Are you new to nursing? If so, I would recommend against starting out in LTC. This is why: I have been a nurse for two years. I spent most of that time on the floor in the hospital setting before switching things up with LTC. This is what I have seen:
I have encountered the predominant majority of RNs and LPNs in LTC not to be critical thinkers. They do not know the vitals for their residents before administering b/p meds, do not assess, and even give meds they have no idea about because "they are too busy". The month that I did LTC, I had within one week two people that I had to send out when I assumed my shift at 2200: One which was hypotensive with a 80s systolic with frequent liquid diarrhea and emesis and another g.i. bleeder with three large, tarry stools that showed the classic presenting s/s of a g.i. bleeder. For the exception of my assessments, no one had assessed these two. On the former, no one had taken vitals on her since January of this year. I, however, took vitals on those people who did not appear well or who were on any cardiac meds because that is a safe standard of care. For the latter, while getting report on my 36 residents, the LPN happened to mention one tarry stool. No mention of an assessment of the resident. She said she had called the PCP, informed him of the one bm, and was told to do a H&H on the resident the following day. When I spoke with the CNAs from the LPN's offgoing shift, I was told that the resident had three large, tarry bm's. I always assess first, and noted all the textbook s/s of a g/i. bleeder. Regardless, I was sending both residents out.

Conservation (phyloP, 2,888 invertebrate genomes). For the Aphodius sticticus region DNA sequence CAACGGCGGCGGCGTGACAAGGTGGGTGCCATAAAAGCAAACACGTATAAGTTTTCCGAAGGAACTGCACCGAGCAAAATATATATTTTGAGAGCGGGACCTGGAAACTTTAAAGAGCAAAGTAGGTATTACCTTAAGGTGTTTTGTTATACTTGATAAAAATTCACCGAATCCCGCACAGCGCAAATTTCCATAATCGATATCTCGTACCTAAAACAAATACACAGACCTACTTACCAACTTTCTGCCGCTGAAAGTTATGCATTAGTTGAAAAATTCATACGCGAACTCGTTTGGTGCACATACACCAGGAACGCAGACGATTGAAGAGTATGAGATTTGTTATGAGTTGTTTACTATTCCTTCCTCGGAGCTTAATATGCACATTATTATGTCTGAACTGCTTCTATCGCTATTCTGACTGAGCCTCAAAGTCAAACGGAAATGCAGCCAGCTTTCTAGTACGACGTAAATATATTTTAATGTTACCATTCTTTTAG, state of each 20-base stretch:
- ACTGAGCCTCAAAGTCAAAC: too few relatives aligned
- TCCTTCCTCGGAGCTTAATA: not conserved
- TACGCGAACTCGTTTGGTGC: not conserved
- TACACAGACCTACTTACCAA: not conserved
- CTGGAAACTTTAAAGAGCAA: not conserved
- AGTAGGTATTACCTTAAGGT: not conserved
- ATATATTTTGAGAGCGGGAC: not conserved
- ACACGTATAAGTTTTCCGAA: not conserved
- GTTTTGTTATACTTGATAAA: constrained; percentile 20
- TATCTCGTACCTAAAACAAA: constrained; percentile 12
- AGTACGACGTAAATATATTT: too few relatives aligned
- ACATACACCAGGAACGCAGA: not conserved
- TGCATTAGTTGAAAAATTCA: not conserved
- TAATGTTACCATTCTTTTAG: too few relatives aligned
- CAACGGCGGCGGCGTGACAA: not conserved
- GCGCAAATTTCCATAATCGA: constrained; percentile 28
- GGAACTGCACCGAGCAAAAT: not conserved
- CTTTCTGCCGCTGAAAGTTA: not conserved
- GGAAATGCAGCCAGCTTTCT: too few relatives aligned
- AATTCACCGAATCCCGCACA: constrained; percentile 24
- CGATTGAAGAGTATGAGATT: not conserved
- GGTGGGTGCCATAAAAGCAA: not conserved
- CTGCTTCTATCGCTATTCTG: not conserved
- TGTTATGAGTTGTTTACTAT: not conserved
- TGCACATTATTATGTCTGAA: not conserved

Lack of supplies is another issue. You will run out of things important for the nursing care you provide.
No training. In the hospital, you will receive never ending training. In LTC (at least where I was), training was non-existent. There was a high turnover. A RN was usually there from a couple days to 2 weeks at the most because of the bad care environment. I was an overachiever: I was there for a month, and am going back to the hospital to stay with a new job.
Another thing that I detested: Paper charting. Too much paperwork! Double, quadruple charting for the same thing. Just ridiculous.
To their credit, I did work with a couple good RNs and LPNs. However, out of the entire staff, I could only say this of 3 of my colleagues who were on point with their nursing care. The rest: not so much.
In a hospital, you will see muliple pathophysiologies. You will grow so much as a nurse. In LTC, you take care of the same people every day who, for the most part, take the same meds every day. You do not develop your critical thinking as well as what you would in a hosptial.
For those nurses in LTC: I do not mean to insult your profession. After a month of full time experience in a LTC, this is what I saw and what I know. If you can provide another point of view, please do. I, however, would not recommend any new nurse to go to LTC. However, if the new nurse really wants LTC, at least get some hospital experience so that you know your abnormal assessments so that you can get the residents help when they need it.